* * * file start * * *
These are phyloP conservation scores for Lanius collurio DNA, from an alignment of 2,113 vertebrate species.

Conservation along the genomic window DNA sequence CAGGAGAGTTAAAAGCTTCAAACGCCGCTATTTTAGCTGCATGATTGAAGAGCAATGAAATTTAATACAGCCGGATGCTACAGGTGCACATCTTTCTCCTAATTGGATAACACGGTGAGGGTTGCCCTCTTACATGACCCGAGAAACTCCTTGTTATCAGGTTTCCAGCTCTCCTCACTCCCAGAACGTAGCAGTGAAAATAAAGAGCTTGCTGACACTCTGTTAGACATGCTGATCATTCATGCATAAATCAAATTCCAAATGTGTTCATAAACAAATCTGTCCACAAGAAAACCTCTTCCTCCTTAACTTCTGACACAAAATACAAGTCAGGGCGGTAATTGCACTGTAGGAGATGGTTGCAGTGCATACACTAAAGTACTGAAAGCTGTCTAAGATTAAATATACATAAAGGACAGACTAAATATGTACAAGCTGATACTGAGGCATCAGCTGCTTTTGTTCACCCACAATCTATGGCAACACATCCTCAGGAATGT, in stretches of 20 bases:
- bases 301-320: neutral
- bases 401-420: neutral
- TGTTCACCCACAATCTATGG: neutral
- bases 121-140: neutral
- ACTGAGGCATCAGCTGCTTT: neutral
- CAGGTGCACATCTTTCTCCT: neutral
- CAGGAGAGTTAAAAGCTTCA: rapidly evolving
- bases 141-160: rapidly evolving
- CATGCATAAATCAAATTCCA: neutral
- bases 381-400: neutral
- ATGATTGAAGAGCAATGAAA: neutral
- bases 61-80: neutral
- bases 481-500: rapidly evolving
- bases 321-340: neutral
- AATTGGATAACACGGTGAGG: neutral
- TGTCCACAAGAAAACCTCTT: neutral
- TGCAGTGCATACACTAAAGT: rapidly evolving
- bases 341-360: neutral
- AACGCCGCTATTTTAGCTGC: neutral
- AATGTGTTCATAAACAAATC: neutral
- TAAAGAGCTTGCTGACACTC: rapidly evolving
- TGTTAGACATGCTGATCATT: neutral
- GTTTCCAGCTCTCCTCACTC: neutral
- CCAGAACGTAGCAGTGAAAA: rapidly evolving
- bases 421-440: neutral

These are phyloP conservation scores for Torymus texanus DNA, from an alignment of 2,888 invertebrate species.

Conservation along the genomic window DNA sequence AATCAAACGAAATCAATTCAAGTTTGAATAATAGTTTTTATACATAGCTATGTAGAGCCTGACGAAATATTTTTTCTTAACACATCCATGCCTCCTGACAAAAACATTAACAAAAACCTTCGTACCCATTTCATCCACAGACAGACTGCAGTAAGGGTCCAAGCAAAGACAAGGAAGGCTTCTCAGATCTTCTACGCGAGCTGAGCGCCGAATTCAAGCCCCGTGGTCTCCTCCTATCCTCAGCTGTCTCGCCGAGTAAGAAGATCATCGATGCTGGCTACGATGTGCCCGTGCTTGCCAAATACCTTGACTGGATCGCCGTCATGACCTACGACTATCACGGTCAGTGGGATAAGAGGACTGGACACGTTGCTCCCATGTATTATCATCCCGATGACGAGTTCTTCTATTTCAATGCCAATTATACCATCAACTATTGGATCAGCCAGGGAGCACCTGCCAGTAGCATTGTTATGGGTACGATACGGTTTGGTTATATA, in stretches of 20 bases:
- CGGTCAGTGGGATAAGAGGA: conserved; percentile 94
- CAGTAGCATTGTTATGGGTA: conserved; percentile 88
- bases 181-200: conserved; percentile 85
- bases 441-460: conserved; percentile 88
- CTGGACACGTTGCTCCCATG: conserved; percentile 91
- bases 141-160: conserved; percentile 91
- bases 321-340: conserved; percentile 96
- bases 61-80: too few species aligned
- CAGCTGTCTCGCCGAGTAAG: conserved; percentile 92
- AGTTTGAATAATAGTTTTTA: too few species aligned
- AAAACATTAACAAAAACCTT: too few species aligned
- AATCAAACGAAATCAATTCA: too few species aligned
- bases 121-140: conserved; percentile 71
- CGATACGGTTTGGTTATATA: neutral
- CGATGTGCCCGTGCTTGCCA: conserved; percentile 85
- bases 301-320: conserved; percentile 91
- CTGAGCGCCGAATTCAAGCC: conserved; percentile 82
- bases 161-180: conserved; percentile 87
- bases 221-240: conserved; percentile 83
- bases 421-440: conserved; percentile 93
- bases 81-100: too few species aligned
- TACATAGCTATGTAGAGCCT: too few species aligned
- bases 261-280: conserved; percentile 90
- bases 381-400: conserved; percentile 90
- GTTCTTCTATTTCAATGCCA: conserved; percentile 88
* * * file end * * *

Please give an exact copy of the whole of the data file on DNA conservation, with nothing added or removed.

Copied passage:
These are phyloP conservation scores for Lanius collurio DNA, from an alignment of 2,113 vertebrate species.

Conservation along the genomic window DNA sequence CAGGAGAGTTAAAAGCTTCAAACGCCGCTATTTTAGCTGCATGATTGAAGAGCAATGAAATTTAATACAGCCGGATGCTACAGGTGCACATCTTTCTCCTAATTGGATAACACGGTGAGGGTTGCCCTCTTACATGACCCGAGAAACTCCTTGTTATCAGGTTTCCAGCTCTCCTCACTCCCAGAACGTAGCAGTGAAAATAAAGAGCTTGCTGACACTCTGTTAGACATGCTGATCATTCATGCATAAATCAAATTCCAAATGTGTTCATAAACAAATCTGTCCACAAGAAAACCTCTTCCTCCTTAACTTCTGACACAAAATACAAGTCAGGGCGGTAATTGCACTGTAGGAGATGGTTGCAGTGCATACACTAAAGTACTGAAAGCTGTCTAAGATTAAATATACATAAAGGACAGACTAAATATGTACAAGCTGATACTGAGGCATCAGCTGCTTTTGTTCACCCACAATCTATGGCAACACATCCTCAGGAATGT, in stretches of 20 bases:
- bases 301-320: neutral
- bases 401-420: neutral
- TGTTCACCCACAATCTATGG: neutral
- bases 121-140: neutral
- ACTGAGGCATCAGCTGCTTT: neutral
- CAGGTGCACATCTTTCTCCT: neutral
- CAGGAGAGTTAAAAGCTTCA: rapidly evolving
- bases 141-160: rapidly evolving
- CATGCATAAATCAAATTCCA: neutral
- bases 381-400: neutral
- ATGATTGAAGAGCAATGAAA: neutral
- bases 61-80: neutral
- bases 481-500: rapidly evolving
- bases 321-340: neutral
- AATTGGATAACACGGTGAGG: neutral
- TGTCCACAAGAAAACCTCTT: neutral
- TGCAGTGCATACACTAAAGT: rapidly evolving
- bases 341-360: neutral
- AACGCCGCTATTTTAGCTGC: neutral
- AATGTGTTCATAAACAAATC: neutral
- TAAAGAGCTTGCTGACACTC: rapidly evolving
- TGTTAGACATGCTGATCATT: neutral
- GTTTCCAGCTCTCCTCACTC: neutral
- CCAGAACGTAGCAGTGAAAA: rapidly evolving
- bases 421-440: neutral

These are phyloP conservation scores for Torymus texanus DNA, from an alignment of 2,888 invertebrate species.

Conservation along the genomic window DNA sequence AATCAAACGAAATCAATTCAAGTTTGAATAATAGTTTTTATACATAGCTATGTAGAGCCTGACGAAATATTTTTTCTTAACACATCCATGCCTCCTGACAAAAACATTAACAAAAACCTTCGTACCCATTTCATCCACAGACAGACTGCAGTAAGGGTCCAAGCAAAGACAAGGAAGGCTTCTCAGATCTTCTACGCGAGCTGAGCGCCGAATTCAAGCCCCGTGGTCTCCTCCTATCCTCAGCTGTCTCGCCGAGTAAGAAGATCATCGATGCTGGCTACGATGTGCCCGTGCTTGCCAAATACCTTGACTGGATCGCCGTCATGACCTACGACTATCACGGTCAGTGGGATAAGAGGACTGGACACGTTGCTCCCATGTATTATCATCCCGATGACGAGTTCTTCTATTTCAATGCCAATTATACCATCAACTATTGGATCAGCCAGGGAGCACCTGCCAGTAGCATTGTTATGGGTACGATACGGTTTGGTTATATA, in stretches of 20 bases:
- CGGTCAGTGGGATAAGAGGA: conserved; percentile 94
- CAGTAGCATTGTTATGGGTA: conserved; percentile 88
- bases 181-200: conserved; percentile 85
- bases 441-460: conserved; percentile 88
- CTGGACACGTTGCTCCCATG: conserved; percentile 91
- bases 141-160: conserved; percentile 91
- bases 321-340: conserved; percentile 96
- bases 61-80: too few species aligned
- CAGCTGTCTCGCCGAGTAAG: conserved; percentile 92
- AGTTTGAATAATAGTTTTTA: too few species aligned
- AAAACATTAACAAAAACCTT: too few species aligned
- AATCAAACGAAATCAATTCA: too few species aligned
- bases 121-140: conserved; percentile 71
- CGATACGGTTTGGTTATATA: neutral
- CGATGTGCCCGTGCTTGCCA: conserved; percentile 85
- bases 301-320: conserved; percentile 91
- CTGAGCGCCGAATTCAAGCC: conserved; percentile 82
- bases 161-180: conserved; percentile 87
- bases 221-240: conserved; percentile 83
- bases 421-440: conserved; percentile 93
- bases 81-100: too few species aligned
- TACATAGCTATGTAGAGCCT: too few species aligned
- bases 261-280: conserved; percentile 90
- bases 381-400: conserved; percentile 90
- GTTCTTCTATTTCAATGCCA: conserved; percentile 88